from The American Heritage® Dictionary of the English Language, 4th Edition
- n. Roman Catholic Church A monk or nun belonging to the order founded by Saint Benedict of Nursia.
from Wiktionary, Creative Commons Attribution/Share-Alike License
- n. A monk or nun belonging to the order founded by Saint Benedict of Nursia.
- n. A liqueur made from Cognac (French brandy) together with herbs and spices
- adj. Of or pertaining to St. Benedict of Nursia.
- adj. Of or pertaining to the Benedictine Order.
from the GNU version of the Collaborative International Dictionary of English
- adj. Pertaining to the monks of St. Benedict, or St. Benet.
- n. One of a famous order of monks, established by St. Benedict of Nursia in the sixth century. This order was introduced into the United States in 1846.
from The Century Dictionary and Cyclopedia
- Pertaining to St. Benedict, or to the order of monks or the monastic rule originating from him.
- n. A member of an order of monks founded at Monte Cassino, between Rome and Naples, by St. Benedict of Nursia, about a. d. 530.
- n. A cordial or liqueur, resembling chartreuse, distilled at Fécamp in Normandy.
from WordNet 3.0 Copyright 2006 by Princeton University. All rights reserved.
- adj. of or relating to Saint Benedict or his works
- adj. of or relating to the Benedictines
- n. a monk or nun belonging to the order founded by Saint Benedict
- n. a French liqueur originally made by Benedictine monks
The Benedictine translates as if it were tas heauton: which is here followed.
 On this title Benedictine editors remark that no careful reader can fail to note that the letter is written not by Basil but about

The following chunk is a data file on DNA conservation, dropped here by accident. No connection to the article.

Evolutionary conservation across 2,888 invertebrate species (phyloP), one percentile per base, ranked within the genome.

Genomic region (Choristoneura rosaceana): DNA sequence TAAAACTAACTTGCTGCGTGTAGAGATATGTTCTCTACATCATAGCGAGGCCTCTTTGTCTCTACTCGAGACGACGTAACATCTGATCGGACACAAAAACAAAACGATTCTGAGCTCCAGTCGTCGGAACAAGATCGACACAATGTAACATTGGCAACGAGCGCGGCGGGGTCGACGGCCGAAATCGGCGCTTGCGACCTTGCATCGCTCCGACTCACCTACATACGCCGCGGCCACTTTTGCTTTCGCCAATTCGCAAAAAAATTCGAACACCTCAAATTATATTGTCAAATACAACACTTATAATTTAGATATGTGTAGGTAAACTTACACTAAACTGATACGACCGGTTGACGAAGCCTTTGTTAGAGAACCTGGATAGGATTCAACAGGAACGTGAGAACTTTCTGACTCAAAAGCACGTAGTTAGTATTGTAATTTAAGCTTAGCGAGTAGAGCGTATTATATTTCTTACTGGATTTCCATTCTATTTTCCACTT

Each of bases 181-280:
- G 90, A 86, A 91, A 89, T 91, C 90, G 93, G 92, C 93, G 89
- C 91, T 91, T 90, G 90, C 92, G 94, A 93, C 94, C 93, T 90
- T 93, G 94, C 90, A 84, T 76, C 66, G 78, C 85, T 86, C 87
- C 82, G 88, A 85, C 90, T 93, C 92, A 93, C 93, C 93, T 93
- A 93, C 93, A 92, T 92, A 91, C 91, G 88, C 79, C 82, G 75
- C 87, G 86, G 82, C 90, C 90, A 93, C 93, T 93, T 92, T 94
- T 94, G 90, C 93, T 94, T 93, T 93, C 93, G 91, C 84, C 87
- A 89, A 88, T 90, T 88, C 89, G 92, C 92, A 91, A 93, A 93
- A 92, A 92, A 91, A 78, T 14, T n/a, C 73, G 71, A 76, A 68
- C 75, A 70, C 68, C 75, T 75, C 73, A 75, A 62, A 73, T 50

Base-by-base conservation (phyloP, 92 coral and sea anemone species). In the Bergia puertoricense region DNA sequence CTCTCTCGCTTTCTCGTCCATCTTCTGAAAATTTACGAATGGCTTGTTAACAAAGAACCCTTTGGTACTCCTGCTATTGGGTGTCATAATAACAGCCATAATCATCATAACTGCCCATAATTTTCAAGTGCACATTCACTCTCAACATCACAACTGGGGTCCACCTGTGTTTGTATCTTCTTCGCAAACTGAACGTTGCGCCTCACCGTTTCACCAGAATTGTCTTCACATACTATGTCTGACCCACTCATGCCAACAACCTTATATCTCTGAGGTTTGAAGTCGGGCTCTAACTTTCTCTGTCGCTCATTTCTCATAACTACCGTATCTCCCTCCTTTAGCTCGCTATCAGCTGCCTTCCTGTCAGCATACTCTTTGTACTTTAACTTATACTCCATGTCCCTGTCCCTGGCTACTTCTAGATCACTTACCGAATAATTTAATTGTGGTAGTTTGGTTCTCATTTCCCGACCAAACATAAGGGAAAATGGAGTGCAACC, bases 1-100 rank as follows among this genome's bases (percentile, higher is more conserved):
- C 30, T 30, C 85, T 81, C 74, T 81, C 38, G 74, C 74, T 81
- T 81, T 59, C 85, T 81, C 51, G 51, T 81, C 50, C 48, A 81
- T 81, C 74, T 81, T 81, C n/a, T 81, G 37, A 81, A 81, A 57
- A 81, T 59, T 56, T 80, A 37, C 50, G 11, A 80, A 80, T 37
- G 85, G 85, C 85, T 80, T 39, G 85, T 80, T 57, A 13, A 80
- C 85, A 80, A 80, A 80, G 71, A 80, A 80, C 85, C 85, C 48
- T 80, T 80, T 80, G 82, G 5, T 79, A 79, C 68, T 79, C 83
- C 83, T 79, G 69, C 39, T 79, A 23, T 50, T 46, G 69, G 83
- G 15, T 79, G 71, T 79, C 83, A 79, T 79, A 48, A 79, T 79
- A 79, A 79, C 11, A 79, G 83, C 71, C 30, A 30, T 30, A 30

Using the name Benedictine is scandalous given the circumstances these are former Roman Catholics: because of it, at a casual glance they look like they're still a Roman Catholic convent.
The English Black Monks have made but slight use of lay brothers, finding the service of paid attendants more convenient; but Father Taunton was mistaken in his assertion that "in those days in English Benedictine monasteries there were no lay brothers", for they are mentioned in the customaries of St. Augustine's at Canterbury and St. Peter's at Westminster.
"Benedictine" - an enthusiast for Benedict XVI's liturgical reforms.
Playboy's Super Saturday Night Party Returns to Pro Football's Most Important Weekend of the Year brand, recently unveiled the newest addition to the Johnnie Walker family - the Johnnie Walker French spirit known as Benedictine boasts a unique blend of herbs and spices (including hyssop, lemon balm, saffron, cardamom, and
French spirit known as Benedictine boasts a unique blend of herbs and spices (including hyssop, lemon balm, saffron, cardamom, and
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But such a well-preserved structure as the mission of Santa Barbara recalls a Benedictine monastery,  with its shady cloisters, secluded courtyard, and timbered roof covered with red tiles.
His rule was called the Benedictine, and houses of monks arose in many places, and were safe shelters in these fierce times.